Suits The C-Suite

The International Sustainability Standards Board (ISSB) published on June 26 its first two global sustainability reporting standards — IFRS S1 General Requirements for Disclosure of Sustainability-related Financial Information and IFRS S2 Climate-related Disclosure.

These standards can be game changers by helping companies identify material sustainability risks and opportunities that will help investors, lenders, and creditors assess the company’s resilience against changes and uncertainties driven by sustainability-related issues. Through sustainability reporting, business leaders can future-proof their organizations and solidify their positions in the global market.

IFRS S1 requires businesses to disclose information about their sustainability-related risks and opportunities to investors, lenders, and other users of general-purpose financial statements. This standard covers information about an organization’s governance, strategy, risk management, and the applicable metrics and targets for its identified material sustainability-related risks and opportunities. While the standard is supposed to become effective for annual reporting periods starting on or after Jan. 1, 2024, this will vary based on local legislation.

 Given how close this is, higher management may wish to consider the different variables when implementing IFRS S1, such as the breadth of information they will have to share with clients and investors.

Organizations operating in industries or areas vulnerable to climate-related risks may already be disclosing information about their board and management’s oversight responsibilities and risk assessment processes. However, it is important to consider that IFRS S1 covers many sustainability topics besides climate change. The standard underscores how boards oversee target setting and progress monitoring, whether sustainability-related risk protocols exist, and if these policies synergize with other internal functions.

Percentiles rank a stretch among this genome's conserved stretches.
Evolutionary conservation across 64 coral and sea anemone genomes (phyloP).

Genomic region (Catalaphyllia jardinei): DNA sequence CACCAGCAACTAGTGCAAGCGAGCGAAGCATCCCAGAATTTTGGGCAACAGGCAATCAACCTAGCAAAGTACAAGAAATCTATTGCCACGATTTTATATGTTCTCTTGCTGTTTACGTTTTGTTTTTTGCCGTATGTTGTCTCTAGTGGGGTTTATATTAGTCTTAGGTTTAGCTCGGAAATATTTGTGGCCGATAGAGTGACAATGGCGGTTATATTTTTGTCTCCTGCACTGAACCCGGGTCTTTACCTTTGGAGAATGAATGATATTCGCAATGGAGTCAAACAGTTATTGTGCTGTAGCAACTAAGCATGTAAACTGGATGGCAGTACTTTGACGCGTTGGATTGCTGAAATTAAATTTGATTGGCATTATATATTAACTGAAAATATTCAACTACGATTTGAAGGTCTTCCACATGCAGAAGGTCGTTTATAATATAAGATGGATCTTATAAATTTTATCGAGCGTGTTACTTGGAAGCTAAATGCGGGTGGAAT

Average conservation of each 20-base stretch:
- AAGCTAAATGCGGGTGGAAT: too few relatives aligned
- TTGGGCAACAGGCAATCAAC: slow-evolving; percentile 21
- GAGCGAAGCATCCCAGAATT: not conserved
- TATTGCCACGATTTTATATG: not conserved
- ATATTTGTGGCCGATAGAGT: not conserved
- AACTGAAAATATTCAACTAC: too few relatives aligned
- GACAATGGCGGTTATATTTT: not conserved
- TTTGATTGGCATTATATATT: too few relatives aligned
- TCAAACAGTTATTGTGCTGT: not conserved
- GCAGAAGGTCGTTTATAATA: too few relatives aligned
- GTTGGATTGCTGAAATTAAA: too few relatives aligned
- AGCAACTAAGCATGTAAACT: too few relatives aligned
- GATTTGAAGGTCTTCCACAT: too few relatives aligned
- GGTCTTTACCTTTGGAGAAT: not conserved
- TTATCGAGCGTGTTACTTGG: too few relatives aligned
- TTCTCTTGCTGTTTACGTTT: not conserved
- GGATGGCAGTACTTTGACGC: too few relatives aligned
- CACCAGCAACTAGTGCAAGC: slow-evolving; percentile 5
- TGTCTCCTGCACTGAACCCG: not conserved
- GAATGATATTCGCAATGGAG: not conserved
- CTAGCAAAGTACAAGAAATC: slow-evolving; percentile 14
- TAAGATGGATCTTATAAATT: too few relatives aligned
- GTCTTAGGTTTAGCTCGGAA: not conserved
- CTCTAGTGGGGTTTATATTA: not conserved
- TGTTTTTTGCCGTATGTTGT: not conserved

Businesses must bolster their governance and streamline processes to capitalize on IFRS S1’s potential. Additionally, organizations must install aptly skilled professionals to meet the standard’s sustainability-related requirements and realize their strategic vision.

Companies are expected to report only material sustainability-related risks and opportunities in the first year of applying IFRS S1. Nevertheless, management may already wish to delineate a comprehensive set of risks and opportunities, as this will help organizations identify crucial metrics and targets. This also means that businesses should sufficiently plan and allocate resources, as the identification phase is imperative for sustainability reporting.

When identifying sustainability-related risks and opportunities, IFRS S1 compels organizations to consider the IFRS Sustainability Disclosure Standards (IFRS S1, IFRS S2) and the industry-based Sustainability Accounting Standards Board (SASB). Companies can also analyze their competitors in the same industry or region to diversify their findings.

 Under IFRS S1, companies must share details about how sustainability-related risks and opportunities could affect their business model, cash flows, and strategic plans. This rigorous process demonstrates the relationship between sustainability issues and a company’s financial performance, giving investors a clear understanding of how environmental and societal factors could affect organizations.